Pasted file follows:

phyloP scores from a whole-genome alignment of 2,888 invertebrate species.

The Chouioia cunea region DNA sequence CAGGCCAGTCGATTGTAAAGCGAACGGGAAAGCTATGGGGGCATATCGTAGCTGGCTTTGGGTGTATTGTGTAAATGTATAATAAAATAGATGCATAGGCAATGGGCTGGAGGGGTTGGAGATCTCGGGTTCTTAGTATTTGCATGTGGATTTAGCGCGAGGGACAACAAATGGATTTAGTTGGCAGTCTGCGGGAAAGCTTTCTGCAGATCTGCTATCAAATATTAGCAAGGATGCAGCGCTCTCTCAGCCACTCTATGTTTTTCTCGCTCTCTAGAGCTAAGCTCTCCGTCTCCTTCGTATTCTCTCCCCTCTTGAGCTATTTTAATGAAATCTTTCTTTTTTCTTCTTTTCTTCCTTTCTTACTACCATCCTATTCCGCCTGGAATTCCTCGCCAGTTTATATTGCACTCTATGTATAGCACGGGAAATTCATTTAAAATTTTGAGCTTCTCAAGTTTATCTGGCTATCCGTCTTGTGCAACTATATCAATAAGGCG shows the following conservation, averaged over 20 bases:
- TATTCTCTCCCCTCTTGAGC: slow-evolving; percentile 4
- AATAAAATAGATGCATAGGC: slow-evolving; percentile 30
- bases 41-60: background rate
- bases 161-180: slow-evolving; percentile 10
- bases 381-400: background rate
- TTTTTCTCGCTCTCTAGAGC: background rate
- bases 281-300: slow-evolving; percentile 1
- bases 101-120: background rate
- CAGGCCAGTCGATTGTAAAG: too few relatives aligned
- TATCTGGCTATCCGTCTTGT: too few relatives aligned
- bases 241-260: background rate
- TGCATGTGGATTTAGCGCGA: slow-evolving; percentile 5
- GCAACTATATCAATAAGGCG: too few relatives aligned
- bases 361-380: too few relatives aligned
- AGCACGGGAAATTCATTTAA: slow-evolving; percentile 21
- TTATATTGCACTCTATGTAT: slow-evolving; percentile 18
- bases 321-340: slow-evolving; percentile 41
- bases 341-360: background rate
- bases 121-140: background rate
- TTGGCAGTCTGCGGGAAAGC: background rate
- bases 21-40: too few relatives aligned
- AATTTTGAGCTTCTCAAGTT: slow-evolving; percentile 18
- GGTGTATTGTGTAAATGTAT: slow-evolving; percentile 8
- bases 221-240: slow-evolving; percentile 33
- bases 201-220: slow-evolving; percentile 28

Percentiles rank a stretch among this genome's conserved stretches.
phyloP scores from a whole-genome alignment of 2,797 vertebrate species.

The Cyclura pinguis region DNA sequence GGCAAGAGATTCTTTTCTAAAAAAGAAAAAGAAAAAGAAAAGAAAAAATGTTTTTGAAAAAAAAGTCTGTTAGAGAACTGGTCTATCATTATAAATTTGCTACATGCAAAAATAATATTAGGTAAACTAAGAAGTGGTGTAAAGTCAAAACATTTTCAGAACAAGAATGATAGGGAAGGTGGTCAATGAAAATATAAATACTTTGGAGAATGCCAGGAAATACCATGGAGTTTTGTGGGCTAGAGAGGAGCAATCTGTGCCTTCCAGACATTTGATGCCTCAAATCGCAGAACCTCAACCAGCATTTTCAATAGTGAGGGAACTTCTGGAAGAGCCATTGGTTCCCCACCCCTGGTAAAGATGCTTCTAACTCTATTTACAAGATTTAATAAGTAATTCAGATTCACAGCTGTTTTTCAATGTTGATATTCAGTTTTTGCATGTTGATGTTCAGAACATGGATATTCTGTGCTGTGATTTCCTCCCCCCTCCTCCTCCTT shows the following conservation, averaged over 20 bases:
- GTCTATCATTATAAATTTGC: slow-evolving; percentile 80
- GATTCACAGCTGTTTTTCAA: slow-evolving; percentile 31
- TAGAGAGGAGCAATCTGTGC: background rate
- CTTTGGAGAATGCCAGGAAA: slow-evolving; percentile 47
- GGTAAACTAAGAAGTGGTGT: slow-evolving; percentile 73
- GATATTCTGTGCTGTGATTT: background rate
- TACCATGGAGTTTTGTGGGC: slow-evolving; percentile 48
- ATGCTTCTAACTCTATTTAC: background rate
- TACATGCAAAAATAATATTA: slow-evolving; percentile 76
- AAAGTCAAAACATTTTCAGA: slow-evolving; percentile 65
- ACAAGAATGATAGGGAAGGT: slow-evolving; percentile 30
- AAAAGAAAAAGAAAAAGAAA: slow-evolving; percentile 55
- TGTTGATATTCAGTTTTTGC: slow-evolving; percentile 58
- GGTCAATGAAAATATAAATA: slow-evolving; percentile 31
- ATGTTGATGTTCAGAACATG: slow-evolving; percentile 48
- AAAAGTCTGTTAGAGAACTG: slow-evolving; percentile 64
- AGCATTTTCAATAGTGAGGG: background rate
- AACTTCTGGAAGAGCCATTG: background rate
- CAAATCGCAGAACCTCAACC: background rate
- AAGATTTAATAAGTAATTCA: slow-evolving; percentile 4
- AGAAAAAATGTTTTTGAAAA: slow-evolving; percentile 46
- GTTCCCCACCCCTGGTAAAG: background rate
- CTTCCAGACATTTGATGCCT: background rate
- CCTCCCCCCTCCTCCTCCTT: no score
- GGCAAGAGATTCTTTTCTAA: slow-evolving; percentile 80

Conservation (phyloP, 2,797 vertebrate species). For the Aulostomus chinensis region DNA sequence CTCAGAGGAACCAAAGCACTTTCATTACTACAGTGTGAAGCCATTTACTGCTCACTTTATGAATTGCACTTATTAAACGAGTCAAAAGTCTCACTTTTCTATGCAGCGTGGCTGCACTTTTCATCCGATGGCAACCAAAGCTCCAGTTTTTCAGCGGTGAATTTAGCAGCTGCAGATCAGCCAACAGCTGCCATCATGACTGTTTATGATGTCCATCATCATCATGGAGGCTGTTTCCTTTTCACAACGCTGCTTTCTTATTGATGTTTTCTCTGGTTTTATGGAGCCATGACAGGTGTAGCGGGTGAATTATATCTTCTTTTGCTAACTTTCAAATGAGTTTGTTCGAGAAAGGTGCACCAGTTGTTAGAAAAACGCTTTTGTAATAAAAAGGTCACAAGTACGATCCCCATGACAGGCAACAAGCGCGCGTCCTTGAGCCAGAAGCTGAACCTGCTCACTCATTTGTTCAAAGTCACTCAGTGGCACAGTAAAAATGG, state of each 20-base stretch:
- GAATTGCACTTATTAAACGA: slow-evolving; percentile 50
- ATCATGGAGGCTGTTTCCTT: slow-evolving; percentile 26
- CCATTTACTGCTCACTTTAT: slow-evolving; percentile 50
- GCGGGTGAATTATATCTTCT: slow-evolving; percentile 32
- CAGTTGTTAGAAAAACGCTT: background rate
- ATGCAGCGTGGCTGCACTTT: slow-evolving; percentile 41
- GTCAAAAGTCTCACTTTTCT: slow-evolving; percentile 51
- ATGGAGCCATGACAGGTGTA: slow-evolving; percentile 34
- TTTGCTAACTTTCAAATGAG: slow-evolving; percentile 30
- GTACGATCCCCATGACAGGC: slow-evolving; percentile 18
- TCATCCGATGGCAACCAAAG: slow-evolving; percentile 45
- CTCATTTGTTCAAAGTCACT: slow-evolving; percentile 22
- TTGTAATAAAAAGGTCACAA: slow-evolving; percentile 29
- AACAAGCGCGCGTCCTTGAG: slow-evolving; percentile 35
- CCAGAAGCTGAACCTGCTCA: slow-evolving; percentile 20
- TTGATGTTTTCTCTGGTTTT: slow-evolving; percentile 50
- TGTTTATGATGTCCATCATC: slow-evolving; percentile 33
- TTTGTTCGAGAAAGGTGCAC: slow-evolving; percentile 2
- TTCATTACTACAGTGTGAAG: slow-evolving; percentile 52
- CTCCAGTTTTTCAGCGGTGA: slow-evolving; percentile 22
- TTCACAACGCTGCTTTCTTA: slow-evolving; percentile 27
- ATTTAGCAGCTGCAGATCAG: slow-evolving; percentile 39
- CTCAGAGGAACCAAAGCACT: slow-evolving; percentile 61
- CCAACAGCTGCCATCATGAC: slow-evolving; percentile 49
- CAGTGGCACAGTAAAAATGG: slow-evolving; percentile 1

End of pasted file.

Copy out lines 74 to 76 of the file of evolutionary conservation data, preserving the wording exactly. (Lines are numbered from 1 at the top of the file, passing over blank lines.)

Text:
- TTTGTTCGAGAAAGGTGCAC: slow-evolving; percentile 2
- TTCATTACTACAGTGTGAAG: slow-evolving; percentile 52
- CTCCAGTTTTTCAGCGGTGA: slow-evolving; percentile 22